Did You Know? PTC Creo 3.0: Intelligent Fastener Extension Part 3
In our first two blog posts about PTC Creo Intelligent Fastener Extension, we covered some of the advanced tutorials available on the PTC Creo Parametric Help Center. Today’s post will cover an advanced technical tip available in the PTC University Learning Exchange. Here, Jim Barrett-Smith, PTC Product Management Director, explains how to migrate legacy fasteners to the PTC Creo Intelligent Fastener Extension.
The quickest and easiest way to migrate legacy fasteners is to copy an existing standard from the out of the box library and paste them into a new custom folder. For example, under Local Disc (C:)>IFX Library>Screws there are three legacy fasteners. Under the load point of PTC>Creo3.0>M030>Common Files>afx>parts>scres_and_pins>screws, I’ve created a new folder called Jim. This is the location of my new custom library. Next, you should rename the files to suit your custom library. In this example, the file is renamed Jim_iso4017.dat. The mnu file should have the same name as the folder that contains it.
The .mnu file is renamed Jim.mnu to match the folder that contains it.
Next, right click the .mnu file and click TextPad to edit the .mnu file to suit your custom library. In this example, line 1 was changed from MM to Jim. Change line 4 to be the same name as the .dat file that was previously renamed, but with the extension .prt. Update the 5th line to be the English Tooltip and the 6th line to be a localized Tooltip. Next, remove all of the remaining content from the .mnu file.
This example is English only, so the English text is copied to the 6th line.
Next, you’ll need to edit the .dat file. The .dat file lists all the items that are in your custom library. For this example, reuse the existing content and rename it to be the same as the .prt file. You can delete all excess content. If you do not want custom parameters, you can delete them as well.
Note that the fields highlighted here are used for the preview in the IFX dialogue box.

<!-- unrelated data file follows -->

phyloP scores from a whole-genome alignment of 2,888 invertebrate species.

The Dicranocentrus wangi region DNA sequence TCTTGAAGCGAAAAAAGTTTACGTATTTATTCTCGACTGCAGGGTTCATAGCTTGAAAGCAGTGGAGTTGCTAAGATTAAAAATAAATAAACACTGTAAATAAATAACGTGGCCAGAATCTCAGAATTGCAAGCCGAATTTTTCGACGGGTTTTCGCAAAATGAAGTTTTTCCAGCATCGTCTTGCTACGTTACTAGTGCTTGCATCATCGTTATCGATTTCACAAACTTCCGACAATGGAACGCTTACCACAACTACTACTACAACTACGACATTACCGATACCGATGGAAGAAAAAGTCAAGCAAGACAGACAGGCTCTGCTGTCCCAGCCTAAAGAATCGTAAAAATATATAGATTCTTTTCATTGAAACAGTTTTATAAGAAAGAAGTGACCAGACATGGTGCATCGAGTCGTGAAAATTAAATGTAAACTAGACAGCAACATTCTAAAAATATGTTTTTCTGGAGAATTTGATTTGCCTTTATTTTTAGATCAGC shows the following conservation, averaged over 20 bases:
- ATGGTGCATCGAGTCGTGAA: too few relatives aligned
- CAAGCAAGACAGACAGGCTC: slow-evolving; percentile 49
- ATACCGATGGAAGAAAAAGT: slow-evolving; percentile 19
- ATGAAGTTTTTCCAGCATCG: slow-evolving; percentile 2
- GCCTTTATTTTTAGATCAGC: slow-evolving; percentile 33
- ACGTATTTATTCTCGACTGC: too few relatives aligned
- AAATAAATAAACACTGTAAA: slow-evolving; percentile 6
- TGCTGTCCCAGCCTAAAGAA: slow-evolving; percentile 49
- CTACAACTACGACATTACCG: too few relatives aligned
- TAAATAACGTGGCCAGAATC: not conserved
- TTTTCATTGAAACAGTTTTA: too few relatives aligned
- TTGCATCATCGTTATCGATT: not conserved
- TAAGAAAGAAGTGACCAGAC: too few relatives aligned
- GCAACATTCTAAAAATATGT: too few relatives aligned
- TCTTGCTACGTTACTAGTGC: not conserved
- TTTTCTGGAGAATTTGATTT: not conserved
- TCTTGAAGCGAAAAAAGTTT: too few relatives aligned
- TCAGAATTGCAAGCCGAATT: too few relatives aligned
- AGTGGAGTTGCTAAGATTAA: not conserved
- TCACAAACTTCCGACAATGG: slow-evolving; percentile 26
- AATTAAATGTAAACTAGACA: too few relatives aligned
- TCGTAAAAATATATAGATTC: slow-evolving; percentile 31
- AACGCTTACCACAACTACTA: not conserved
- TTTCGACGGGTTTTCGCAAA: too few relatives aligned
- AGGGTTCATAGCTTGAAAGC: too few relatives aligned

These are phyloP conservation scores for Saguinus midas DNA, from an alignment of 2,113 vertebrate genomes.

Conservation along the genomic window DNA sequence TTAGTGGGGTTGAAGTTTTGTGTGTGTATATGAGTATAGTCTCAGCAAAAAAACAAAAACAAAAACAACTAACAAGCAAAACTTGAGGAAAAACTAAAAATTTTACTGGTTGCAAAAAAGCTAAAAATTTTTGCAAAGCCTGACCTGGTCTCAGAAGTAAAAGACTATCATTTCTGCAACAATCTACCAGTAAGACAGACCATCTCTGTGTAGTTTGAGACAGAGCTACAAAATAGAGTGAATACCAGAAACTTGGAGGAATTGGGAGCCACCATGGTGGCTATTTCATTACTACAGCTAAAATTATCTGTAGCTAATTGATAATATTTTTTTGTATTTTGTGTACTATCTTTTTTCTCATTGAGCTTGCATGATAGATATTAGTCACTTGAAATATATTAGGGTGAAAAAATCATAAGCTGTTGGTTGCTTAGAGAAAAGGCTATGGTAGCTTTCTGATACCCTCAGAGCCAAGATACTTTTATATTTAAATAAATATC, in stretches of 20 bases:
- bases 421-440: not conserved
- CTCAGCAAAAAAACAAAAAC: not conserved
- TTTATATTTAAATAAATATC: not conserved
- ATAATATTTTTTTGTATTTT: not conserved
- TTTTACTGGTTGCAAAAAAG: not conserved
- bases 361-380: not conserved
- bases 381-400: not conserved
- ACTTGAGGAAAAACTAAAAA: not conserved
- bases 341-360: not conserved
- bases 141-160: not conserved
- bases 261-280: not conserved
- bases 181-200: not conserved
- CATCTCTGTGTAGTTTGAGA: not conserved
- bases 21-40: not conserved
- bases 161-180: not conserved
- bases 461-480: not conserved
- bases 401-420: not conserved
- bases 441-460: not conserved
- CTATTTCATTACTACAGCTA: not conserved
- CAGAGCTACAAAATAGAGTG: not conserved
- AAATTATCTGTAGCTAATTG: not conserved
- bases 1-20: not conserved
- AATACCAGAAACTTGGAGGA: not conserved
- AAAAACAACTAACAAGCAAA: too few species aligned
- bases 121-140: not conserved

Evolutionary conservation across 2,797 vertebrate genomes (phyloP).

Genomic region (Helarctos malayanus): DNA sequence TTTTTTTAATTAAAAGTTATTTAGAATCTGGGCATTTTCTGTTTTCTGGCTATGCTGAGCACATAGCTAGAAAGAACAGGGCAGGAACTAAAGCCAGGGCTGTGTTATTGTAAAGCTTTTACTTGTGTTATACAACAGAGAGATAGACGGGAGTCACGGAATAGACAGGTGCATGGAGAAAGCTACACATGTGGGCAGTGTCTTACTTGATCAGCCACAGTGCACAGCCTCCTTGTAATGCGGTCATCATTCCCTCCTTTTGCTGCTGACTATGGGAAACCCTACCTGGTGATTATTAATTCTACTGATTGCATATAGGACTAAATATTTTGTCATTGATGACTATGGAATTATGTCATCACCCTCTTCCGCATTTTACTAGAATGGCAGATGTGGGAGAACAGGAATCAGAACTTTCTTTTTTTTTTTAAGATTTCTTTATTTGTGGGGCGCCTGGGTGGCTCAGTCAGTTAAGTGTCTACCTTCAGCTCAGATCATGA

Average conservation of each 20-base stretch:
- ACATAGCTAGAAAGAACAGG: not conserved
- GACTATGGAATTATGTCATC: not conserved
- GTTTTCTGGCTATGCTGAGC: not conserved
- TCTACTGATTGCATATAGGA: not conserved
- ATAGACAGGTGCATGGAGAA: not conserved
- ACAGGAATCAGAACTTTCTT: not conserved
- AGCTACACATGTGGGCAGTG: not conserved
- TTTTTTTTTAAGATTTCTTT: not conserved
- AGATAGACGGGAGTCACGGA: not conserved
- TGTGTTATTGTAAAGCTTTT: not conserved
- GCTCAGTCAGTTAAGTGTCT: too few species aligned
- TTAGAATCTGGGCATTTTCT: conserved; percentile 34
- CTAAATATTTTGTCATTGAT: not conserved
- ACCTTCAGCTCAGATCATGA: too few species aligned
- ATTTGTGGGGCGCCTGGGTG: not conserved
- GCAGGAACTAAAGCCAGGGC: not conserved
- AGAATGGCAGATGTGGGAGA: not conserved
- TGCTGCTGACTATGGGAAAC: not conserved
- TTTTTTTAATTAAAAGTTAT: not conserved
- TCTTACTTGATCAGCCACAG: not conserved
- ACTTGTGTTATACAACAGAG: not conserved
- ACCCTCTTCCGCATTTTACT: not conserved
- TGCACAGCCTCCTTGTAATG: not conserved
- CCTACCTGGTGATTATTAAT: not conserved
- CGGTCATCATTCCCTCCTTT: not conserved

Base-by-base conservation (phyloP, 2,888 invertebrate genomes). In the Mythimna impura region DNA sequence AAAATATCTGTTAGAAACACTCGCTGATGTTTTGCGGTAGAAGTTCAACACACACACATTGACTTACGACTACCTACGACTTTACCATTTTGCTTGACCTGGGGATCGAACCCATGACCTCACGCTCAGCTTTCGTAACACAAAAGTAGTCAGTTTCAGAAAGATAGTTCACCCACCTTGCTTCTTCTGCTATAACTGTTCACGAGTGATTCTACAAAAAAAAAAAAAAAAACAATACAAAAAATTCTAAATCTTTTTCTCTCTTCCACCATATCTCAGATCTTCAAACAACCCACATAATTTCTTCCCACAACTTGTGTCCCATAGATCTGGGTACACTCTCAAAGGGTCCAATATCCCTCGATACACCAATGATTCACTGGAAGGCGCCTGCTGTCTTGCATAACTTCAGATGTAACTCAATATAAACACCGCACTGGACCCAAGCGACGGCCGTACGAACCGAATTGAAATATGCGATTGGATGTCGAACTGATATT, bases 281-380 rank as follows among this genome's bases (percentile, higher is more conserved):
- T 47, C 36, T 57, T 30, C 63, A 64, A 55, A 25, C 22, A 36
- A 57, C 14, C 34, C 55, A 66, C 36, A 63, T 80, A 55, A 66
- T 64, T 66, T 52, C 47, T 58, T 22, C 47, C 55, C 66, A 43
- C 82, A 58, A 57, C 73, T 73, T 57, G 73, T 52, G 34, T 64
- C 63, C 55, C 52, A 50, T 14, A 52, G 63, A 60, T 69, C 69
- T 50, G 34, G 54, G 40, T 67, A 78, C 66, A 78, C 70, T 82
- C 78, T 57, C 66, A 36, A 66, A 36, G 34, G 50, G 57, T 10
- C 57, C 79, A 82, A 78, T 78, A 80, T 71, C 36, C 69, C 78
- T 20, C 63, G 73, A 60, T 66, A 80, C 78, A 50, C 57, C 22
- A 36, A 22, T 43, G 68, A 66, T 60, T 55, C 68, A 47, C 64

The P in the previous picture is the pitch value. Note that the pitch value of the screw must match the pitch value of the associated nut. At the top, we have the Surface ID and the Axis ID of the fasteners. To identify the ID’s, set the configuration option show_selected_item_id to yes. Set the configuration option search_path to point to your custom library.
Notice the configuration settings in the Value column.
By hovering the cursor over the axis, you’ll see the ID of the axis is 96. And by hovering the cursor over the fastener head, you’ll see the ID is 61. Go back to the .dat file and update your Surface and Axis ID’s to match. In this example, the Surface ID is changed to 61 and the Axis ID is changed to 96. You’ll need to repeat this process for the other .prt files in the folder. You can reuse the CBSCR information and edit the Tooltip as well. Return to the screws folder and edit the screws menu. Tell it to look in your custom folder and add a Tooltip and localized Tooltip. Be sure to save the file before exiting.
Here you can see the Surface ID’s of all three .prt files: 61, 475, and 99.
Lastly, restart PTC Creo and place the new fastener. In this example, you can see that under the Jim folder, there is a tool tip and the custom fastener is under the available screws. The thread and lengths that were created are also listed as available. Once you select OK, PTC Creo Intelligent Fastener Extension will assemble the legacy fastener.
Click the drop down menus in the dialog box to ensure that all your fasteners are available.
Edit the screws menu to point to your custom folder.
Copy an existing .mnu and .dat file from an existing standard out of the box to your custom folder.
Change the .mnu file to point to your .dat file with the extension .prt.
Update the .dat file to point to your legacy fasteners, with the Surface ID, Axis and other information.
Stay tuned to our “Did You Know” blog series as we cover all of the exciting, new enhancements in PTC Creo 3.0.
Have some ideas about what PTC Creo product features you’d like to learn more about? Send me a message or leave a comment below and we’ll write up the best ideas from the community. Thanks for reading, looking forward to all of your feedback!
In case you missed it, see what’s new and check out our recent Did You Know posts covering PTC Creo 3.0 enhancements:
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